SLO awards pot shop permits to political donors, including local mogul

Heidi Harmon and Helios Dayspring


The city of San Luis Obispo has selected the three dispensaries that will receive permits to operate marijuana shops in SLO, all three of which are major donors to the mayor and a pair of councilwomen.

San Luis Obispo officials posted a notice on the city website Thursday saying the city issued contingent operator permits to Megan’s Organic Market, Natural Healing Center and Elemental Wellness. The permit for Elemental Wellness is contingent upon the dispensary selecting a site for its store within 60 days.

Natural Healing Center is owned by local marijuana mogul Helios Dayspring and currently operates a dispensary in Grover Beach. The permit awarded for the Grover Beach dispensary has been the subject of separate pay-for-play allegations centered around Helios and a former mayor of the South County city.

On Oct. 28, Dayspring and Natural Healing Center hosted a fundraiser for eight local politicians, including San Luis Obispo Mayor Heidi Harmon, Councilwoman Carlyn Christianson and now-Councilwoman Erica Stewart. Thousands of dollars were donated at the event to candidates for local office, including the trio currently seated on the SLO council.

In her campaign finance disclosure forms, Harmon reported three donations from affiliates of Natural Healing Center, eight from affiliates of Megan’s Organic Market, and one from a minority owner of Elemental Wellness. Harmon also had four donations linked to SLO Cal Roots, one of the applicants that was not awarded a permit. 

Stewart received donations from four affiliates of Natural Healing Center, three affiliates of Megan’s Organic Market, a minority owner of Elemental Wellness, and two affiliates of SLO Cal Roots. Christianson accepted donations from three affiliates of both Natural Healing Center and Megan’s Organic Market and a minority owner of Elemental Wellness.

While Harmon, Christianson and Stewart each accepted multiple donations from people affiliated with the marijuana industry, those donors were generally listed on campaign finance forms as retired or under a non-marijuana related occupation. In response to questions about contributions she received in connection with Dayspring’s fundraiser, Harmon amended her 460 financial disclosures, removing multiple donations and all dates of donations, as well as five expenses.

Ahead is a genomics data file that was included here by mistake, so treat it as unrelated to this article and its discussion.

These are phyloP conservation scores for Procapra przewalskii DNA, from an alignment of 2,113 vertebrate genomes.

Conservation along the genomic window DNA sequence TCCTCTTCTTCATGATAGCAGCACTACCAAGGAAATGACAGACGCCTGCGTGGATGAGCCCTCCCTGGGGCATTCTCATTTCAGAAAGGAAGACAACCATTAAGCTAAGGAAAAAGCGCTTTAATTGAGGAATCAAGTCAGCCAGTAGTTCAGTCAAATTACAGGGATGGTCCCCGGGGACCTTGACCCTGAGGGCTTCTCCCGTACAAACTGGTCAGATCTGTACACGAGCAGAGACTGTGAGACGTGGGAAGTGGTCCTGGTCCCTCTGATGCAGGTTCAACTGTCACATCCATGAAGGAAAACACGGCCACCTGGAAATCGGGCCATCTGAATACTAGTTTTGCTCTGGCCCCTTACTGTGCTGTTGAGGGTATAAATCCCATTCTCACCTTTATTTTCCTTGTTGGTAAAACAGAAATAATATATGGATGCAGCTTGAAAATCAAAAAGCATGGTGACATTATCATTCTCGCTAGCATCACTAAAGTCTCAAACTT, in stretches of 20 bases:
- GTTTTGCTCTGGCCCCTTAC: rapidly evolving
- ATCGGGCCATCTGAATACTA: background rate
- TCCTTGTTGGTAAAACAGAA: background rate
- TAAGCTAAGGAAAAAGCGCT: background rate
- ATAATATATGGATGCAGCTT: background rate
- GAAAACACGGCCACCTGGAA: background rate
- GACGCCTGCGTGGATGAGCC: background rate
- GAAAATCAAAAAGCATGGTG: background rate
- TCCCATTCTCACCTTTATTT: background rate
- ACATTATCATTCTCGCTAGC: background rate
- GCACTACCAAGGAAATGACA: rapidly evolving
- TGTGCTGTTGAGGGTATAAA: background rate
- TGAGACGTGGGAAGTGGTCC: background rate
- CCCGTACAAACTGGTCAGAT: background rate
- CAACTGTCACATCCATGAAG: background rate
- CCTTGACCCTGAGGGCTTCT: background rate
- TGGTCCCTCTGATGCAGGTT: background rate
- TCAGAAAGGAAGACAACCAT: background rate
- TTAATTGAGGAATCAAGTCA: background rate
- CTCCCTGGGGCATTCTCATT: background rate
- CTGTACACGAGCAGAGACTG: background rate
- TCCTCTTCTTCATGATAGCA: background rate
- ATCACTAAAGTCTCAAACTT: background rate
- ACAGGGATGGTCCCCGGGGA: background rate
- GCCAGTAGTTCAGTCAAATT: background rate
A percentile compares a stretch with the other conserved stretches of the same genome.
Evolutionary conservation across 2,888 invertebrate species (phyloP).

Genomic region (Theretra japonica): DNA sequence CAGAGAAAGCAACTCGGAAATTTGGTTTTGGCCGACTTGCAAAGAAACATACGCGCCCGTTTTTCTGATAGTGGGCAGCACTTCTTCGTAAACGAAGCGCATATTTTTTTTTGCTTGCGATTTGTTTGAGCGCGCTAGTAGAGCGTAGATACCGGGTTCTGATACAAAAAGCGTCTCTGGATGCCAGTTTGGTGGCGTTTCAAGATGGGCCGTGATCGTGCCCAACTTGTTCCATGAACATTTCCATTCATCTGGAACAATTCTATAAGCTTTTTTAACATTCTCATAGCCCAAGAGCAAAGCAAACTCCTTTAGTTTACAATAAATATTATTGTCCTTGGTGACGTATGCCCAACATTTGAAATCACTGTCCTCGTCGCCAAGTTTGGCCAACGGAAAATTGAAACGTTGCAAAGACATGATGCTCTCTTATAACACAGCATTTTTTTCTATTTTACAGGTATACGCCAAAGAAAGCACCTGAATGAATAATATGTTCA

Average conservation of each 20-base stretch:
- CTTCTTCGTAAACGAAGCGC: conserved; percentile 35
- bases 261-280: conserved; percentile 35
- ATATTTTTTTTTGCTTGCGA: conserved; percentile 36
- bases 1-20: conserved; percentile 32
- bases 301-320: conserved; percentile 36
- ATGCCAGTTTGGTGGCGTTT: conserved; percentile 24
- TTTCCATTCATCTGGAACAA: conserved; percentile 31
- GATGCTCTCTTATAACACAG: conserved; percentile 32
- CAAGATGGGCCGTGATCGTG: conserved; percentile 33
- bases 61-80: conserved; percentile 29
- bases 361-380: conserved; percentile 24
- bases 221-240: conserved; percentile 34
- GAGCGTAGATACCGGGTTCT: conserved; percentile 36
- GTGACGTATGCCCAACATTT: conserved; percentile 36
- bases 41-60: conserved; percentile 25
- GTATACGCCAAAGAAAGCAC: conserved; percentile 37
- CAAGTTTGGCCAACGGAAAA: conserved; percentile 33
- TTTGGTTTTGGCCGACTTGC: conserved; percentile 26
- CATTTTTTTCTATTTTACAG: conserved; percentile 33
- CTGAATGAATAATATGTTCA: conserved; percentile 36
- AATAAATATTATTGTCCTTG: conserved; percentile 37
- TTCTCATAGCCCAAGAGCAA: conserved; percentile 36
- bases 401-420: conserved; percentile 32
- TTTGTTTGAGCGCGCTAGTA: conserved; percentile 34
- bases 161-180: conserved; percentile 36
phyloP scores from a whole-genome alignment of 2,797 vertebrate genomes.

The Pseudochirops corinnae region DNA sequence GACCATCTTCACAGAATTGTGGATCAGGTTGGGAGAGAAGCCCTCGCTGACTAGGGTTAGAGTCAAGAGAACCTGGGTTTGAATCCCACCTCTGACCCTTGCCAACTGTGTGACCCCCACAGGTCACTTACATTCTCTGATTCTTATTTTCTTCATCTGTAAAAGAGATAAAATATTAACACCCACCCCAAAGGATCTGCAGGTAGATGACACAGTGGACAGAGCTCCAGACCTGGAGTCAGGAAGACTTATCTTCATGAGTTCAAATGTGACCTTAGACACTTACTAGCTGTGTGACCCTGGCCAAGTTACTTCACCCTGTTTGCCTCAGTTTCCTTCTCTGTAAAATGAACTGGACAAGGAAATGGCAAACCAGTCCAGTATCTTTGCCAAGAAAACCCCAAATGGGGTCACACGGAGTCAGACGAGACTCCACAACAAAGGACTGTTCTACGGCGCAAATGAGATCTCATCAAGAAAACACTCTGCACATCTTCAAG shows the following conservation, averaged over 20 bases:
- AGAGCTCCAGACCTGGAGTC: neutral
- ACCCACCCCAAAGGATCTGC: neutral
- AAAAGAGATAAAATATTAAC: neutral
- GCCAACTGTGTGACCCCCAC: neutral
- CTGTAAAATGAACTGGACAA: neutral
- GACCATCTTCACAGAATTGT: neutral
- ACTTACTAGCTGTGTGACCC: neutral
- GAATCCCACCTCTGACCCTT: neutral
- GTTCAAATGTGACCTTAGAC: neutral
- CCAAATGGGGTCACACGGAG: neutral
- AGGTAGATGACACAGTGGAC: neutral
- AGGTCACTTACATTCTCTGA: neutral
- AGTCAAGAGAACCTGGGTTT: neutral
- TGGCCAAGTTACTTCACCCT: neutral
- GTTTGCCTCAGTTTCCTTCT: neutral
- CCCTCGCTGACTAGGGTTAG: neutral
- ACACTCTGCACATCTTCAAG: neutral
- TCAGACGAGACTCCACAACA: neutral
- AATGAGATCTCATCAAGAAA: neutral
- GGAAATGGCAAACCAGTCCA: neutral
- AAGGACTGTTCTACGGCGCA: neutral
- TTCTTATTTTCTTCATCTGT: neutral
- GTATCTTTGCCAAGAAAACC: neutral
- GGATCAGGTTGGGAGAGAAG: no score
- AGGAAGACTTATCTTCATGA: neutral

Just weeks after the Nov. 2018 election, Harmon and Christianson voted for a resolution establishing criteria for city staff to rank marijuana shop applicants. Stewart had not yet been sworn into office at the time.

The city council resolution created a points system that appeared to favor applicants who donated money to Harmon, Christianson, and Stewart, particularly Dayspring. For instance, the scoring process awarded points for having a history of supporting local community programs. Dayspring’s Natural Healing Center has put on several community events, including gatherings for children, despite being a pot business.

Megan’s Organic Market, owned by Megan Souza and Eric Powers, has functioned for several years as a local medical marijuana delivery service. After Cal Coast Times reported on the campaign contributions given by marijuana industry affiliates to local elected officials, Megan’s Organic Market owners called Cal Coast Times advertisers and threatened them in an attempt to get them to pull their advertising. 

Elemental Wellness is owned by Randolph Dale and Matt Quaglino, who have also operated a local medical pot delivery service.

The three dispensaries SLO city officials selected beat out five other marijuana businesses that applied for a permit to operate a brick and mortar shop in SLO. The five marijuana businesses whose permit applications city officials rejected are: SLO CAL Roots, 805 Beach Breaks, Coastal Retail SLO, Harvest of San Luis Obispo and Hollister SLO. 

805 Beach Breaks, which has a Grover Beach pot shop, last year became San Luis Obispo County’s first brick and mortar marijuana dispensary to open under California’s new cannabis legalization program. However, deputies and police officers from multiple agencies raided the Grover Beach marijuana store Thursday morning, and seized marijuana products related to an illegal grow in Los Alamos.

Thursday’s notice on the city website also announced the recipient of one marijuana delivery service permit and one pot micro-business permit. Coastal Delivery SLO received the delivery permit, and Element 7 San Luis Obispo received the micro-business permit. 

City officials opted not to issue a permit to one non-storefront business, Lab Tested SLO. All of the permits awarded to the prevailing applicants are contingent upon the business owners passing background checks.

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2 Comments about “SLO awards pot shop permits to political donors, including local mogul”

  1. Louie337 says:

    Simply stunning that these council members feel it’s ok to take money from people whose campaign contributors are potentially being chosen for the lucrative position of a marijuana business.

    NONE OF THE campaign contributions should have EVER been made to the council members. It it looks like simply pay for play. And little old Morro Bay is caught up in this also?

    I actually thought it wasn’t legal

  2. Bud says:

    If they can’t pass their background checks they can arrange a simple pass by. Think Jussie Smollet.

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